"You are cold, because you are alone: no contact striked the fire from you that is in you." - “You are cold, because you are alone: no contact striked the fire from you that is in you.” - *Charlotte Brontë, Jane Eyre*
48 minutes ago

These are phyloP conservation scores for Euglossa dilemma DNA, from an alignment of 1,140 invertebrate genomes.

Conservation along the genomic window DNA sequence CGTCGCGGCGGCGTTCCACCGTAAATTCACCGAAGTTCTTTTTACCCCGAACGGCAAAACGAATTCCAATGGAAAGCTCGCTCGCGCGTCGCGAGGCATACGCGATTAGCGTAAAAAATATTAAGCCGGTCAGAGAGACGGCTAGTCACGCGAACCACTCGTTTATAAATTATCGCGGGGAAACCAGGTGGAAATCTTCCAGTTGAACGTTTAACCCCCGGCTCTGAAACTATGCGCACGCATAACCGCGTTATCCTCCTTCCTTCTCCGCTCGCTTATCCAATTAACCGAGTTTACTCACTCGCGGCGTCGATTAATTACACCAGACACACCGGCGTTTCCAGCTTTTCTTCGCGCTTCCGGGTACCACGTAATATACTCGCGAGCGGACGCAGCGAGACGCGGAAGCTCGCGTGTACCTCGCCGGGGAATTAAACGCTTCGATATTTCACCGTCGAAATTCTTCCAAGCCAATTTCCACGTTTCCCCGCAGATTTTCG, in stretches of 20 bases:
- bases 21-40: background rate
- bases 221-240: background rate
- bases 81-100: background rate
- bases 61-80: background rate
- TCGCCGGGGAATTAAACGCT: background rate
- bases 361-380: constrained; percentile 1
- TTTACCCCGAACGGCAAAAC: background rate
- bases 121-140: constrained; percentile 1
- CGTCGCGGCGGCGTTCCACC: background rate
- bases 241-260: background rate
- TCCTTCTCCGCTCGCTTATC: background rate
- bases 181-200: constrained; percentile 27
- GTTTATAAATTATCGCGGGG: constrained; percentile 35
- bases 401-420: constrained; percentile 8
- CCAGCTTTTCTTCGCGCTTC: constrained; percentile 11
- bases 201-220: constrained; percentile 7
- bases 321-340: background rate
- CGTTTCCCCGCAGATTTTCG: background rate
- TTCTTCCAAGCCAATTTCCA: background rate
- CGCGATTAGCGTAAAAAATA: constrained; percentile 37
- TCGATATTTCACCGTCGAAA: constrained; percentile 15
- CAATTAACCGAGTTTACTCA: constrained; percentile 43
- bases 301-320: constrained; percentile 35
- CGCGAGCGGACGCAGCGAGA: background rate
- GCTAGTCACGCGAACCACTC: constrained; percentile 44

One accepts (or should accept) that Austen writes to a formula – indeed, as I may argue in a future review (P&P and Sense and Sensibility are both on the 2014 reading list about which more come January), Austen has more in common with genre fictioneers (I am indebted to a fellow writer, the immensely talented Teresa Milbrodt, for that delightful epithet) like Stephenson and Gaiman and the late lamented Messrs. Vonnegut and Leonard than with the major 19th century novelists she is often associated with: Dickens, Eliot, Thackeray, even those Brontë sisters. That latter group move from story to story, some purely imagined, some with roots in their biographies or in historical fact. Austen tells stories of one social group (the landed English gentry of the early 19th century) engaged in one social activity (finding suitable marriage partners). Her famous comment about working on her “…little bit (two inches wide) of ivory…” is her own wittily modest explanation of her “genre” – the romance novel. (Jim Booth)And that's about it for today.